So sorry that you had to join, but welcome.
Foreveryoung wrote:My GI doctor told me to get a CT scan of my pelvis area. Then my oncologist had me get a CT scan of my chest area in addition to an MRI of the pelvis. All with and without contrast. I am on a high deductible insurance plan, and those three tests cost me over $1000 in out of pocket deductible and my surgeon didn't even rely on them! Can anyone shed light on what tests are most cost efficient so I don't perform so many tests while undergoing chemo/radiation and before surgery?
The CTs are vital to check and see if it's spread to any nearby organs (lungs & liver). I also had an MRI to check and see how far the tumor had grown into the rectum wall. There will be more CT scans to come during this marathon, one possibly when they get you set up for radiation and possibly one a few weeks after radiation before surgery.
Foreveryoung wrote:I'm meeting with the radiation and medical oncologist next week to discuss treatment.
Does anyone share what radiation therapy or chemo will be like? Will I be able to work? Do I need to take time away from work? How will I feel? How to best cope with the after effects?
You'll find that peoples experiences and opinions are all different. But here is mine.
You'll probably be on Xeloda (oral/pill chemo) with radiation (maybe 5FU instead of Xeloda, personally I'd go with Xeloda). The Xeloda pills were really a non-issue for me, no real side effects. The radiation is the gift that keeps on giving. I was able to work full time, and didn't miss a single day of work during that time. Parts of radiation are the shits, literally. Biggest problems for me were urgency and toward the end it feels like razor blades are coming out. Fatigue is an issue as well.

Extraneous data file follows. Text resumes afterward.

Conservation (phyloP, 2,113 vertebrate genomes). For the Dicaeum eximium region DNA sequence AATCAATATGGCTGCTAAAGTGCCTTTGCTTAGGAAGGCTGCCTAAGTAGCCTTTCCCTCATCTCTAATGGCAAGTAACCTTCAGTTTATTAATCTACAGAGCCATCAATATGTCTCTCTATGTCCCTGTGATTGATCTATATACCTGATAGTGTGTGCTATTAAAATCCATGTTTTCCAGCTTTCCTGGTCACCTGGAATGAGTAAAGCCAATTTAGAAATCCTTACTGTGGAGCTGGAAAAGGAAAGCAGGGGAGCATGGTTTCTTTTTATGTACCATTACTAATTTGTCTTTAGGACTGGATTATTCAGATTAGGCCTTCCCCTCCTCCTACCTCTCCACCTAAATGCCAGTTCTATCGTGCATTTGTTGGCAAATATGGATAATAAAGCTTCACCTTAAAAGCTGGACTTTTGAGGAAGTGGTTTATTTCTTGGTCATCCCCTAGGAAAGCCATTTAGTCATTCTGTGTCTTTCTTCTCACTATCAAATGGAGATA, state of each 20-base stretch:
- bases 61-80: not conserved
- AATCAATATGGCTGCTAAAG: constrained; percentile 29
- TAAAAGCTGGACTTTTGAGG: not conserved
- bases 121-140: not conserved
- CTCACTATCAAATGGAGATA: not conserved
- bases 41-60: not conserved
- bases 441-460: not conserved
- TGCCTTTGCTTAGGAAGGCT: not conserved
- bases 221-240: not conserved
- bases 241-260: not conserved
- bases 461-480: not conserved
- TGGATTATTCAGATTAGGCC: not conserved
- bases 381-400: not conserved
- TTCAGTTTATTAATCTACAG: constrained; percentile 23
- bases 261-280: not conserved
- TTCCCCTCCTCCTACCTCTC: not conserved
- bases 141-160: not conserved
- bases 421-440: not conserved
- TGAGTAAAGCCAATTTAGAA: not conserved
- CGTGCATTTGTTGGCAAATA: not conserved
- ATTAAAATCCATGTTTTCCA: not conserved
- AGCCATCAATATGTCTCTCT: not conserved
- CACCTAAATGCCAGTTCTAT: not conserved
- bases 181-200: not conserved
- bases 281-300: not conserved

Foreveryoung wrote:I'm scared that I won't be able to have children after the surgery.
I hate to mention this, but It's very very possible (likely) that radiation will put you into menopause. There were a couple of people on here a couple years ago that did a different type of radiation, a 5 day course, so that may be an option, idk, but typically it's 5.5 weeks/5 days a week. If you want to have children after this, you definitely need to speak with the Radiation Oncologist during your first appointment.
Since they're saying stage III, it's likely you'll have chemo after surgery, which would be either Xeloda or 5FU plus a heavier chemo Oxaliplatin = Xelox or Folfox. This chemo can be a lot harder, it did kick my ass. But I still worked full time throughout, I ended up taking a few days off right after each infusion. With the Xelox, it's a 3 week cycle, and I think if you want to continue to work, this is easier than the Folfox which is usually infusion every other week. The 3 week cycle gives you more time in between infusions and more time that you feel better (my personal opinion).
There's a lot of information to take in right now. I think you'll feel better once you get your plan down and know what's coming.